On Tuesday, March 27, the Court heard oral arguments in Hughes v. United States. The underlying legal issue in Hughes involves certain criminal defendants’ eligibility for sentence reductions. That fairly technical legal issue was previously considered by the Court in Freeman v. United States, which had no majority opinion. Instead, there was a four-justice plurality and a concurrence by Justice Sotomayor, which offered a different rationale from the plurality. Due to the lack of a clear majority and the nature of the reasoning of the different opinions, the lower courts have struggled with how to apply Freeman in subsequent cases. Thus, Hughes also presented important questions about reliance on Supreme Court decisions that lack a majority.
More specifically, Hughes included questions presented about a 1977 case called Marks v. United States, long understood to provide the basic rule for plurality decisions — that the most narrowly-reasoned opinion necessary for the judgment is controlling. In Regents of University of California v. Bakke, for example, four justices would have held that any race-consciousness in university admissions violated federal law. Justice Powell, however, believed that the particular admissions decision at issue was illegal but also believed that race could be taken into account under some circumstances. And pursuant to the Marks rule, Justice Powell’s opinion was long understood to be the controlling opinion in Bakke, as the Supreme Court itself acknowledged. The problem in Hughes emerged because Freeman involved a concurrence whose reasoning had no common rationale with the plurality.
This Marks problem occupied a significant part of the oral argument. When Chief Justice Roberts and Justice Alito asked petitioner’s attorney, Eric Shumsky, how best to apply Marks in this case, Shumsky argued that the Court should “refine” Marks by applying a “subset test,” looking for a common denominator in the Justices’ opinions. But Justice Alito challenged him on what would constitute a “logical subset” in his test, comparing the Justices to nine people who want to see a movie, four of whom want to see a romantic comedy, of which two want to see a romantic comedy in French, and four of whom want to see a mystery. Justice Alito pressed Shumsky on whether the two who want to see a romantic comedy in French are a “logical subset” of those who want to see a romantic comedy. After Shumsky indicated that they probably would be so, Justice Alito said that is problematic because the other two who want to see a romantic comedy might not want to see anything in a foreign language and might even prefer a mystery to seeing something not in English. Shumsky acknowledged the test may be imperfect.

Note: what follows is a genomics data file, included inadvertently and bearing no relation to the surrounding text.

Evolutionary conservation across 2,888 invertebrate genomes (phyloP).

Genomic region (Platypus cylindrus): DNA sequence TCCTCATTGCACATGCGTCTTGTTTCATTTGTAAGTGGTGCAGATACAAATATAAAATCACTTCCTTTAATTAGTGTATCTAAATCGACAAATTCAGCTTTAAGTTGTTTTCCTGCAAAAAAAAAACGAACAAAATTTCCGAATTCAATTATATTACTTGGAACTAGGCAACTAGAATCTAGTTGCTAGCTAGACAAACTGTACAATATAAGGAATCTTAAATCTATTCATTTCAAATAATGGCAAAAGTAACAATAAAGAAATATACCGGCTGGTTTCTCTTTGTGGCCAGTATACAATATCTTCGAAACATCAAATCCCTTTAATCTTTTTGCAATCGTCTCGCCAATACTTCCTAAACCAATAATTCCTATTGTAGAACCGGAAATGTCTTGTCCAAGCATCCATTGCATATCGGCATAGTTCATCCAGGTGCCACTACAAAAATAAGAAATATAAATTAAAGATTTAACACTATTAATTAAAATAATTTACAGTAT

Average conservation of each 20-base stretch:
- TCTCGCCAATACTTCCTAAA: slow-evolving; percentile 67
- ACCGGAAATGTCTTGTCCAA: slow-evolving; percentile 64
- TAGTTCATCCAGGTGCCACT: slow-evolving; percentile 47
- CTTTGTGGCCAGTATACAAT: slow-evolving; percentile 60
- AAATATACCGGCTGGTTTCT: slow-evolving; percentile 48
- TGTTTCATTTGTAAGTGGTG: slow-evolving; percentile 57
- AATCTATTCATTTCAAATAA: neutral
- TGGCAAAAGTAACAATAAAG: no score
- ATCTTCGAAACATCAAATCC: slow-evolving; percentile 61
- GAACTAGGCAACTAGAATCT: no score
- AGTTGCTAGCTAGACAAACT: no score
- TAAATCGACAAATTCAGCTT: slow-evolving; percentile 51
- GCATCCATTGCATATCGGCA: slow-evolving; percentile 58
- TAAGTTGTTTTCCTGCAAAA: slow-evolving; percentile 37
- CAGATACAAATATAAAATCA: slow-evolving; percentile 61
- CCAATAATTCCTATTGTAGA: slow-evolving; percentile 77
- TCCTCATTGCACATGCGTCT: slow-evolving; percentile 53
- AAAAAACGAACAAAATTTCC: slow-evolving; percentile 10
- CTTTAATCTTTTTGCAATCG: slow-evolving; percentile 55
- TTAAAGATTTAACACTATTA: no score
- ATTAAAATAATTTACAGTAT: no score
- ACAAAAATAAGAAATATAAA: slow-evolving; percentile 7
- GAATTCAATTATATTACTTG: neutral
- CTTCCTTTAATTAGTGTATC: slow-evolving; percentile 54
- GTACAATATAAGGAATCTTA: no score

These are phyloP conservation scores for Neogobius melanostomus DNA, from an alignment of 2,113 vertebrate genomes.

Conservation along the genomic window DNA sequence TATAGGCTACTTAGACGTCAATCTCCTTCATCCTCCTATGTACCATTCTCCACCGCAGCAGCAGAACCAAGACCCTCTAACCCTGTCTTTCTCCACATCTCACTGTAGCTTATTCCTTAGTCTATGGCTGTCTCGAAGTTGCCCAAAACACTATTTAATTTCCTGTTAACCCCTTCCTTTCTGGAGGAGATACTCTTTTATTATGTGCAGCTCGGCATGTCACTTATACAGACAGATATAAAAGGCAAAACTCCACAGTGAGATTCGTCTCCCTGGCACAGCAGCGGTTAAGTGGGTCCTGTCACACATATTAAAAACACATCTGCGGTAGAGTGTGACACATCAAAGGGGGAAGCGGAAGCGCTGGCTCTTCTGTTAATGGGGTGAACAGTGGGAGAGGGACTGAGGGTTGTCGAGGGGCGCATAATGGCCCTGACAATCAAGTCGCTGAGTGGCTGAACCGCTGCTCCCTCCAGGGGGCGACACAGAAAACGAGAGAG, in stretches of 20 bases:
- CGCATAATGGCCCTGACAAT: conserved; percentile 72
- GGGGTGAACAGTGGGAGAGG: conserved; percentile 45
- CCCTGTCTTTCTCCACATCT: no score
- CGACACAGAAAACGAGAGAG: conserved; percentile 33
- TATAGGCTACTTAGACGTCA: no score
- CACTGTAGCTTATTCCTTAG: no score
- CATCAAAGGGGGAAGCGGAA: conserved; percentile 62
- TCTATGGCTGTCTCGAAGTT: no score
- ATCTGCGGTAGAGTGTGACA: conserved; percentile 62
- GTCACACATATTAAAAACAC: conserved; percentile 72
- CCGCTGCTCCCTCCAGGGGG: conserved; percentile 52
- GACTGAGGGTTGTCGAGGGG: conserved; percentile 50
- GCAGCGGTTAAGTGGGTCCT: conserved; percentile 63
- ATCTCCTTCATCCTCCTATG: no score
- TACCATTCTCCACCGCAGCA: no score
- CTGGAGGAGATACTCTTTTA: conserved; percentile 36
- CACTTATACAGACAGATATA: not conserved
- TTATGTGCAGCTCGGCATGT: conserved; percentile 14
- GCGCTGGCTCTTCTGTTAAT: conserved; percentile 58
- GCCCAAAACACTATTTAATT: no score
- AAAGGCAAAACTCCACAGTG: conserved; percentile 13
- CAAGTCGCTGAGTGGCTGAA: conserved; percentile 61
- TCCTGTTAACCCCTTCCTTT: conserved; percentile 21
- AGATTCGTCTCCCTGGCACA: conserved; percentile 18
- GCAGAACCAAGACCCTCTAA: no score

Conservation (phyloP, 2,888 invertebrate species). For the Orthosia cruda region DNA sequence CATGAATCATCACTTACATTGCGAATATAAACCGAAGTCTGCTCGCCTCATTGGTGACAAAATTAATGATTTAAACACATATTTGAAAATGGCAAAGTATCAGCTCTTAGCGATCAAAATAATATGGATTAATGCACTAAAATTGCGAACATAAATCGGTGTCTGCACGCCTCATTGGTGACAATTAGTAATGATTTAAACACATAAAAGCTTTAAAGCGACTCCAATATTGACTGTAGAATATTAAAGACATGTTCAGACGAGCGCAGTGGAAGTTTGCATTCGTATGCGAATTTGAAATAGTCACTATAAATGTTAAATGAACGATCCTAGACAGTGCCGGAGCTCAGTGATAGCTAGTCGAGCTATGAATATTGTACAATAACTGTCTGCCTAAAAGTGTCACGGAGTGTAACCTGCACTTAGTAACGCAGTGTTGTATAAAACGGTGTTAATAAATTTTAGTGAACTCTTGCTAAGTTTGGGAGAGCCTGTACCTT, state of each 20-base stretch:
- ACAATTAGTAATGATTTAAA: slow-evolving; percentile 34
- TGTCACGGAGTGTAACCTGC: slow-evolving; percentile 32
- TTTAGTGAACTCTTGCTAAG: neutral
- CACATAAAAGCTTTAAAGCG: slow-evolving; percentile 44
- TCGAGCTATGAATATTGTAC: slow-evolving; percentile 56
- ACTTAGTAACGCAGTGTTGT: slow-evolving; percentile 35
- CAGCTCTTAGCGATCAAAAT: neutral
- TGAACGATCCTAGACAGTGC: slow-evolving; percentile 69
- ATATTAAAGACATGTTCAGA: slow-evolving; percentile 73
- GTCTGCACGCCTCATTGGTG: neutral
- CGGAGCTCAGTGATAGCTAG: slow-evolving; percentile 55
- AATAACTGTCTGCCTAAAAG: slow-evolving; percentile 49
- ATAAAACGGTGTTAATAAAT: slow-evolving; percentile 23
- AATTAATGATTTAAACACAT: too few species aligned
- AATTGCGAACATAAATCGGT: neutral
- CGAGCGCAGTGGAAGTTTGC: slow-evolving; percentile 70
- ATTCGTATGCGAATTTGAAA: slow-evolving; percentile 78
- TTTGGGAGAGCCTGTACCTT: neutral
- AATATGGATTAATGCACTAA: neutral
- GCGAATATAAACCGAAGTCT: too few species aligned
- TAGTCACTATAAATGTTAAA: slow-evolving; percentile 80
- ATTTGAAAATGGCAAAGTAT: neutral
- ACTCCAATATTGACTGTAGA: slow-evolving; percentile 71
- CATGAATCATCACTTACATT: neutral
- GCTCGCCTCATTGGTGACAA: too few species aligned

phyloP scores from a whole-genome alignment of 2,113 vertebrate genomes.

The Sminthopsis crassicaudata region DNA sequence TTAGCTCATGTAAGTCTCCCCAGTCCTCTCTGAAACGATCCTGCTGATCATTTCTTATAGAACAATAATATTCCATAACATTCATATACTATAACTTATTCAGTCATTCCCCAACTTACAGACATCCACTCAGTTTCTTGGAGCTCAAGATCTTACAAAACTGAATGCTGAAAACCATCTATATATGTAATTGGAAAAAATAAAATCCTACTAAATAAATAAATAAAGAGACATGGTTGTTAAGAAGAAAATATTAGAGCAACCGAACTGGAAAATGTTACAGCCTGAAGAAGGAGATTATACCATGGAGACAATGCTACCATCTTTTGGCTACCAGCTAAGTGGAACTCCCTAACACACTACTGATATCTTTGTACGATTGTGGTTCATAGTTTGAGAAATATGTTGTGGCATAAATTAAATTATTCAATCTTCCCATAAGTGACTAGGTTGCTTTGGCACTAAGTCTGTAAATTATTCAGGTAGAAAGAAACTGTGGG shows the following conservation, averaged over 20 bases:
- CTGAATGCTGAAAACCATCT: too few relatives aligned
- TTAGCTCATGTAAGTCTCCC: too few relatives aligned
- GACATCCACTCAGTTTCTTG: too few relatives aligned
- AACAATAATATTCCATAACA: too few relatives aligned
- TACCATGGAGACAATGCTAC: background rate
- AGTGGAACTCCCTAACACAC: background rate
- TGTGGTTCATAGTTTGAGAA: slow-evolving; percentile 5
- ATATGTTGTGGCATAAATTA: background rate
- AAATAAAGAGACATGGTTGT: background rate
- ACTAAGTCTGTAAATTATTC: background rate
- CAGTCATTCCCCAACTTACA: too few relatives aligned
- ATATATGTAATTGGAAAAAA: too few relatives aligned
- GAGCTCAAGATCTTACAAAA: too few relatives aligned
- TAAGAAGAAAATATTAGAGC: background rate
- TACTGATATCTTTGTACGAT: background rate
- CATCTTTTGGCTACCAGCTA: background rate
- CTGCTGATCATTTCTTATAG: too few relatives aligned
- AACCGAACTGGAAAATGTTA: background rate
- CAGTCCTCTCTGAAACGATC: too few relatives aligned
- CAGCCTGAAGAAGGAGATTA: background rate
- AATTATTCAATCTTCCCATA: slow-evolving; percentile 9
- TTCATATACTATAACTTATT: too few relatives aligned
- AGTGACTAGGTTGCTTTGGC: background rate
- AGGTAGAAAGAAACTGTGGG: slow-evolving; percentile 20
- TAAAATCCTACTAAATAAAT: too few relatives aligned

Rachel Kovner argued on behalf of the United States. She argued against the approach adopted by two circuit courts which treat divided decisions of the Court as having no precedential value unless the separate opinions have the same reasoning. Kovner argued that that approach contradicts what the Court said in Marks, is inconsistent with how the Court has applied Marks, and undermines the principle of stare decisis. Justice Ginsburg noted that for many years it was thought that a single opinion can be controlling when the decision is 4-4-1, as in Bakke. Kovner said the reason for allowing such an opinion to be controlling is that it was thought that the majority’s reasoning supports that opinion’s application. Justice Kagan challenged her by noting that in some cases the “middle ground” positions seem “utterly incoherent” to other Justices. And Justice Breyer resisted the call to systemetize Marks, explaining that “law is part art and part science,” and that hard-and-fast rules about how to read opinions will always be inadequate.
The question of how to understand and apply Marks has garnered much commentary. UCLA law professor Richard Re filed an amicus brief in support of neither party arguing for abandoning Marks altogether, and his brief was repeatedly discussed at oral argument. A shorter version of his argument is available here. Other commentary, noting the implications of the Marks question for environmental law, is here, and Justin Marceau for SCOTUSblog covered the argument and the justices’ apparent reluctance to dramatically change Marks here.
ISCOTUS Fellow Bridget Flynn, Chicago-Kent Class of 2019, ISCOTUS Editorial Coordinator Anna Jirschele, Chicago-Kent Class of 2020, ISCOTUS Co-Director and Chicago-Kent faculty member Carolyn Shapiro contributed to this post.